An Amnesty International investigation has gathered horrific evidence of the repeated use of what are believed to be chemical weapons against civilians, including very young children, by Sudanese government forces in one of the most remote regions of Darfur over the past eight months.
Using satellite imagery, more than 200 in-depth interviews with survivors and expert analysis of dozens of appalling images showing babies and young children with terrible injuries, the investigation indicates that at least 30 likely chemical attacks have taken place in the Jebel Marra area of Darfur since January 2016. The most recent was on 9 September 2016.
“The scale and brutality of these attacks is hard to put into words. The images and videos we have seen in the course of our research are truly shocking; in one a young child is screaming with pain before dying; many photos show young children covered in lesions and blisters. Some were unable to breath and vomiting blood,” said Colm O’Gorman, Executive Director of Amnesty International Ireland.
“It is hard to exaggerate just how cruel the effects of these chemicals are when they come into contact with the human body. Chemical weapons have been banned for decades in recognition of the fact that the level of suffering they cause can never be justified. The fact that Sudan’s government is now repeatedly using them against their own people simply cannot be ignored and demands action.”
Based on testimony from caregivers and survivors, Amnesty International estimates that between 200 and 250 people may have died as a result of exposure to the chemical weapons agents, with many – or most – being children.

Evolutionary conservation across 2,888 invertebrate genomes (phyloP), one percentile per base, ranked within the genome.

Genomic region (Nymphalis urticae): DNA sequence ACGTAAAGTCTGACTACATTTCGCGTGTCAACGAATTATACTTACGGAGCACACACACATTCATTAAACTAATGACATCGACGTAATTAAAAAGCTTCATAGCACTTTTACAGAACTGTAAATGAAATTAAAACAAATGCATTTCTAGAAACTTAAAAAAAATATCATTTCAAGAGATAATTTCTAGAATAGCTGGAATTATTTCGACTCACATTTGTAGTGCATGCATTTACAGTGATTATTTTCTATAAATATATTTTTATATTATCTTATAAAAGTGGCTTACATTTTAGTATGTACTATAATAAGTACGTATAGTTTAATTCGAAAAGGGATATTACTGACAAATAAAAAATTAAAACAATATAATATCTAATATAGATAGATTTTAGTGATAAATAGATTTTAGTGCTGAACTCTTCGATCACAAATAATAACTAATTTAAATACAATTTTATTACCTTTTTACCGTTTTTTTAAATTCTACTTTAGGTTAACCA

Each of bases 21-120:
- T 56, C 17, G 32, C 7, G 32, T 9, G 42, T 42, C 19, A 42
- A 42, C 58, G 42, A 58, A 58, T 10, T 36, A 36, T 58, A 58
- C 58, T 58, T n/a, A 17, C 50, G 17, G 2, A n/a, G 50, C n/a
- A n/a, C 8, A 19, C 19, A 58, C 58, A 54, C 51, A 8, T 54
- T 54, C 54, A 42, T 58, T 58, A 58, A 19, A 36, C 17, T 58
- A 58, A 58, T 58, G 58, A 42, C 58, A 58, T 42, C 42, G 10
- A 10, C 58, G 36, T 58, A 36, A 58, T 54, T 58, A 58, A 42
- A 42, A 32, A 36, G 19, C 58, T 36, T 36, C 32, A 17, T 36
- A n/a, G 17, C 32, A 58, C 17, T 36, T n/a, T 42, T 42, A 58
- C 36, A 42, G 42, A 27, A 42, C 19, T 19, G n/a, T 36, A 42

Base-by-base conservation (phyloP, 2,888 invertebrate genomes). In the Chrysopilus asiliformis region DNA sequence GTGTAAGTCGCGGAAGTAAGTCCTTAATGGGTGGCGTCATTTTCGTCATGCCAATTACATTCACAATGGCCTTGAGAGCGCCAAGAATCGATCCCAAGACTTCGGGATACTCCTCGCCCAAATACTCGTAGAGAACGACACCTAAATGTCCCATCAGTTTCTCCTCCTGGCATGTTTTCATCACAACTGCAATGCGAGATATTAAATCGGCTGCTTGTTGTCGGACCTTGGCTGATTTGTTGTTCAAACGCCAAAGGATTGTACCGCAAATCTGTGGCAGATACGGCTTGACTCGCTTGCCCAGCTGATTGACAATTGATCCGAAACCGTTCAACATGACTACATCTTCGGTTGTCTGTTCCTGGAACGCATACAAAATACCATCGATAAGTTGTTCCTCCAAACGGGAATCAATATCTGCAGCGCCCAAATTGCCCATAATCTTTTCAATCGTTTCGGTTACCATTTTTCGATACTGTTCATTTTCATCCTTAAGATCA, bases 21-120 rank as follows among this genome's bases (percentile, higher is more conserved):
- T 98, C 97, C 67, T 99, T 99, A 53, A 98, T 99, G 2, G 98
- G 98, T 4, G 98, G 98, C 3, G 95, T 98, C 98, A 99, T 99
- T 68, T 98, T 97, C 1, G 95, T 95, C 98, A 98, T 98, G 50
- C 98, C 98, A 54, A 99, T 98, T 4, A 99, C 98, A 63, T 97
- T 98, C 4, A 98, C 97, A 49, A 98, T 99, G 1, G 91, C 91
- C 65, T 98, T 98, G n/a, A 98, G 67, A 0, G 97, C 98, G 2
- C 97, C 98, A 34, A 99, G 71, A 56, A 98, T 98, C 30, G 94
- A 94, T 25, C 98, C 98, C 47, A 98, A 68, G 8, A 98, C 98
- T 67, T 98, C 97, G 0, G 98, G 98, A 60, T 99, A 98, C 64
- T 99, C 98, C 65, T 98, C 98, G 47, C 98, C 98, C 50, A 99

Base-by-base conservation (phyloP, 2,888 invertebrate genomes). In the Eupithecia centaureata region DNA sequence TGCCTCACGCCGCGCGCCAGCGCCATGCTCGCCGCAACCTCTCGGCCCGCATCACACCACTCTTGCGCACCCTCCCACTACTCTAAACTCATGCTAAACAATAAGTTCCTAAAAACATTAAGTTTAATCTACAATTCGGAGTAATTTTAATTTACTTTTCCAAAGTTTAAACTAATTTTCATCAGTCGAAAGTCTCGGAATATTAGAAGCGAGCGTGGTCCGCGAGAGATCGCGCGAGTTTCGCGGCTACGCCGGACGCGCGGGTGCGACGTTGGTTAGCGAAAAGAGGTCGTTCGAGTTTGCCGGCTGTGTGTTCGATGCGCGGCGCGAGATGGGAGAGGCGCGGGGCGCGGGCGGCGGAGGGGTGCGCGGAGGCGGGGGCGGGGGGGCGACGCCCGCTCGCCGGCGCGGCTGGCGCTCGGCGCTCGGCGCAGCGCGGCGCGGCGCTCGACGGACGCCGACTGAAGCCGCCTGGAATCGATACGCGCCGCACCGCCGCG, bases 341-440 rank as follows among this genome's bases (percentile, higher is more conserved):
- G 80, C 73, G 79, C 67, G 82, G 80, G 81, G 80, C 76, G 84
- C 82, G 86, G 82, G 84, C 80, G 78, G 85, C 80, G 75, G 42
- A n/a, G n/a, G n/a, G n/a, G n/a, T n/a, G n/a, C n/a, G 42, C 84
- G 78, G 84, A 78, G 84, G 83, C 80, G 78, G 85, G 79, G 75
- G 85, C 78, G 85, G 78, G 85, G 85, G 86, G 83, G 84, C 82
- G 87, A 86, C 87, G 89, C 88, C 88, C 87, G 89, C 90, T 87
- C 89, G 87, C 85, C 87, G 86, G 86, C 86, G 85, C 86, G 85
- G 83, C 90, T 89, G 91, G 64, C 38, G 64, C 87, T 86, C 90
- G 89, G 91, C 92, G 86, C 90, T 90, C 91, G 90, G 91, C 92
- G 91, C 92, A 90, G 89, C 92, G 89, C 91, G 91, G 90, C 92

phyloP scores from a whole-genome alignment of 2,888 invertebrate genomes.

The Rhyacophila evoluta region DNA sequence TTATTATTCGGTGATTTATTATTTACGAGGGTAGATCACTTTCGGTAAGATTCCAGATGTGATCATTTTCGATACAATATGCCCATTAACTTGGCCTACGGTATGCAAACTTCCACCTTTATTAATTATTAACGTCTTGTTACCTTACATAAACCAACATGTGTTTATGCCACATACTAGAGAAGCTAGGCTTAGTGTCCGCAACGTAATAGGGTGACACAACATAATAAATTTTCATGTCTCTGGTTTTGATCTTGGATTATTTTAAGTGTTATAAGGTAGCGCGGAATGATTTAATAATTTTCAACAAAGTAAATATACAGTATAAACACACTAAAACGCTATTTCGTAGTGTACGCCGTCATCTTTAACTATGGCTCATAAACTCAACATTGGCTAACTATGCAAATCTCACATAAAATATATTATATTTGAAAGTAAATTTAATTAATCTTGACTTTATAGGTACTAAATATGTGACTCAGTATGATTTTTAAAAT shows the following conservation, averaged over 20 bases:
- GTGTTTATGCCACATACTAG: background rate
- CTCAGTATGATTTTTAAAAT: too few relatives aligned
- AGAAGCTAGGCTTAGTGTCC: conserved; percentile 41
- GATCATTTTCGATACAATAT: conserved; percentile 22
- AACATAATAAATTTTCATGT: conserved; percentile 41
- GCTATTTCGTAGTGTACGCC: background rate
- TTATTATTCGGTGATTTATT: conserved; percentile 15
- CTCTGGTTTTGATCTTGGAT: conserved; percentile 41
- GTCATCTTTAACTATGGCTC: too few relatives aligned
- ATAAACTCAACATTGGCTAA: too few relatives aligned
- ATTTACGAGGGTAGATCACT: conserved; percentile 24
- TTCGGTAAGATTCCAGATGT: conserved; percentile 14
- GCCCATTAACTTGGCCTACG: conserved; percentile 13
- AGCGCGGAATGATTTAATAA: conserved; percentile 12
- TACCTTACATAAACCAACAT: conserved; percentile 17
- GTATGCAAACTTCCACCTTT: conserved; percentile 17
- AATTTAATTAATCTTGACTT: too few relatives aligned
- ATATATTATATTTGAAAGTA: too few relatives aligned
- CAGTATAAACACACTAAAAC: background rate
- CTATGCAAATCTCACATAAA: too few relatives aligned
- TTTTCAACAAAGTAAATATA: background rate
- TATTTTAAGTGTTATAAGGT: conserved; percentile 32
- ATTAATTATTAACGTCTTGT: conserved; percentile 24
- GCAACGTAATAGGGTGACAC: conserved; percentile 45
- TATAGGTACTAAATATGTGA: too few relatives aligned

Hundreds more survived attacks but in the hours and days after exposure to the chemicals developed symptoms including severe gastrointestinal conditions involving bloody vomiting and diarrhoea; blistering and rashes on skin which reportedly hardened, changed colour and fell off; eye problems including complete loss of vision; and respiratory problems which were reported to be the most common cause of death.
One woman in her twenties was injured by shrapnel when a bomb which emitted a toxic cloud of smoke fell inside her village. She and her baby became sick and six months later they are still suffering from the effects.
“When [the bomb] landed there was some flames and then dark smoke…Immediately it caused vomiting and dizzying…My skin is not normal. I still have headaches, even after I took the medicine…The baby is not recovering…he is swollen…he has blisters and wounds…they said he would get better…but it is not working.”
Another woman in her thirties was at home with her children in the village of Burro when it was attacked. She told Amnesty International that she saw several bombs discharge black smoke which then turned blue.
“Several bombs fell around the village and in the hills…Most of my kids are sick from the smoke of the bombardment…They got sick on the day of the attack…They vomited and they had diarrhoea…They were coughing a lot…Their skin turned dark like it was burned.”